Note to Trudeau government: In the middle of a deep recession, we need a low-cost carbon plan that will have the least impact on growth, writes Jack Mintz in the Financial Post. Below is an excerpt from the article, which can be read in full here.

By Jack Mintz, November 19, 2020

The Trudeau government is expected to announce this morning legislation committing Canada to “binding” five-year targets, starting in 2025, to achieve net zero GHG emissions by 2050. As the target is to be legislated without an enforcement mechanism, however, it’s not exactly clear what “binding” means.

Though this latest announcement may just be virtue-signalling it actually makes sense not to enforce “commitments.” It would make even more sense not to legislate them. We don’t know the decarbonization plan. We don’t know the cost of various decarbonization options, nor the technologies required to achieve them. And if other countries fail to achieve the same objective despite their “commitments,” we could incur considerable economic loss with little benefit in reducing climate change threats.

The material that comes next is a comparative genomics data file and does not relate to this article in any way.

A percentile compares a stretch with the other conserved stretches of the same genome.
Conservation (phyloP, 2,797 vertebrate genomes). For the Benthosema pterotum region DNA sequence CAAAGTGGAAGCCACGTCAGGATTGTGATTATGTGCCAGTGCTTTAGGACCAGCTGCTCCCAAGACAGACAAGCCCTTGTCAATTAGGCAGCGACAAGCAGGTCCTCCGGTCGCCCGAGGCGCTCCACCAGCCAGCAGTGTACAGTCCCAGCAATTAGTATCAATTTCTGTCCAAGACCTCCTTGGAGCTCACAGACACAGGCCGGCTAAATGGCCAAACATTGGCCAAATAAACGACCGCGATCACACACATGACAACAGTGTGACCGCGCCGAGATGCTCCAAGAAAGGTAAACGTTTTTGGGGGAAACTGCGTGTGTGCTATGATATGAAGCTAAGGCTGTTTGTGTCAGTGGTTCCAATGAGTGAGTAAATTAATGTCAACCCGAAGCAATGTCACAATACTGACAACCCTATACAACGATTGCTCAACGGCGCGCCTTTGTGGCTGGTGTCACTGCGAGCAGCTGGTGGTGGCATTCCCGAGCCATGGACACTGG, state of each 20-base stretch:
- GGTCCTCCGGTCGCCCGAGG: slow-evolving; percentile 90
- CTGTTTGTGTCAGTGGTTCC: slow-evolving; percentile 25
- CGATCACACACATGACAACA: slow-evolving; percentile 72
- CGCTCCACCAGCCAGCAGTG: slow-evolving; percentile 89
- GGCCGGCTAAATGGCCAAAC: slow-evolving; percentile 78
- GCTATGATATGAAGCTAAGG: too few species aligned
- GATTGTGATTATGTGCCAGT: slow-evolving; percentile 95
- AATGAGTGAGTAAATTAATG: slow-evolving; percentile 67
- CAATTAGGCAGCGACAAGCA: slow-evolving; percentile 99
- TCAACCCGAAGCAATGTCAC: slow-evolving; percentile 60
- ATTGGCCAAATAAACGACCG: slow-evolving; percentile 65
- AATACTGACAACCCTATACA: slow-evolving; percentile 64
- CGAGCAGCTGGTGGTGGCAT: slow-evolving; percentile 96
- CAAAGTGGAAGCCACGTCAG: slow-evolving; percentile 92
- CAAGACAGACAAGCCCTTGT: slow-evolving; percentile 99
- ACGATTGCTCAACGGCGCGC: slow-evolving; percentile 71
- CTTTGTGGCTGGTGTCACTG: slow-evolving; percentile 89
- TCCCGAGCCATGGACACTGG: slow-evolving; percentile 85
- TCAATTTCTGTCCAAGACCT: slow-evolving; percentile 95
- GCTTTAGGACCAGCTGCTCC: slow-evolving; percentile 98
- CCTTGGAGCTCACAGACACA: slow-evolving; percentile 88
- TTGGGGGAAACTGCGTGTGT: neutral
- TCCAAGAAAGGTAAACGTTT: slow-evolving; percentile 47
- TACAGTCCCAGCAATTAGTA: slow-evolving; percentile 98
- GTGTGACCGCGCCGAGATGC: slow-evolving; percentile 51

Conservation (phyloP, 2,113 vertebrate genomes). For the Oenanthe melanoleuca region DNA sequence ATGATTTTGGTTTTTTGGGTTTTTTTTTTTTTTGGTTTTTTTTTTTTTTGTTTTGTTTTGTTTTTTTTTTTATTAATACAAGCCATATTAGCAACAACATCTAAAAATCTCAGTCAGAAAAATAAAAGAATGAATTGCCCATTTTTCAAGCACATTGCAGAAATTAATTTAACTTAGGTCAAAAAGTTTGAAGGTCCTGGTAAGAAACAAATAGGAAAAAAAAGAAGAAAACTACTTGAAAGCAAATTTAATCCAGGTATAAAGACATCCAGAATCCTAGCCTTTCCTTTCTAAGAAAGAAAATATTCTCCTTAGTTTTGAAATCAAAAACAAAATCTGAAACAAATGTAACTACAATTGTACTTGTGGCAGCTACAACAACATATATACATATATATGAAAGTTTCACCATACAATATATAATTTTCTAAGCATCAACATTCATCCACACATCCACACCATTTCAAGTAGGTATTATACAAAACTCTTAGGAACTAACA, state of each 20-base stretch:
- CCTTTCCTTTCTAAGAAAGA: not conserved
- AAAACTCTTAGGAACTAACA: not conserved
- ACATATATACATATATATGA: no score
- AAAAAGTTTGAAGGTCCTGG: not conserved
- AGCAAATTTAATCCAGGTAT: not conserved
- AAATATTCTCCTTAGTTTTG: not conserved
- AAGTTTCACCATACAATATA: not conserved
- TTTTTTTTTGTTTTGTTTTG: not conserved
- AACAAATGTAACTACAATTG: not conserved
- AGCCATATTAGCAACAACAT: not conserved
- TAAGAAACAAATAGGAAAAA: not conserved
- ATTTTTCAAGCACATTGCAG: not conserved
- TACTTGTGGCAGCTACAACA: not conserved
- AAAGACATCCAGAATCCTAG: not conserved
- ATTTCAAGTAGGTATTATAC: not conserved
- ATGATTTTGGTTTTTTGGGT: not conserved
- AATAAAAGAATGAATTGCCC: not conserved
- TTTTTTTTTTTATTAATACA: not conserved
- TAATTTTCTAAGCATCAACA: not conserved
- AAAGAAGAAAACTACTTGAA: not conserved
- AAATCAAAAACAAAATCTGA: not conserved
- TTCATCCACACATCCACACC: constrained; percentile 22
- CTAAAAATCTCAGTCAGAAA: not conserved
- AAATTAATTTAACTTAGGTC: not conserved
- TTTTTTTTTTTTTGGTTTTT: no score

Climate change is a global issue, requiring global co-operative action. If the past tells us anything, the world has reduced both energy and emissions intensity per unit of GDP by substituting cheap natural gas for coal, improving energy efficiency and increasing its use of renewables and bio-energy.

Where technologies are not widely available or affordable, however, especially in the industrial and long-haul transportation sectors, emissions have not fallen. According to the International Energy Agency, global CO2 emissions rose 10 per cent between 2010 and 2019, from 30.2 Gt (gigatonnes) to 33.3 Gt. While advanced countries reduced CO2 emissions by nine per cent, other parts of the world increased emissions by 22 per cent over the same period.


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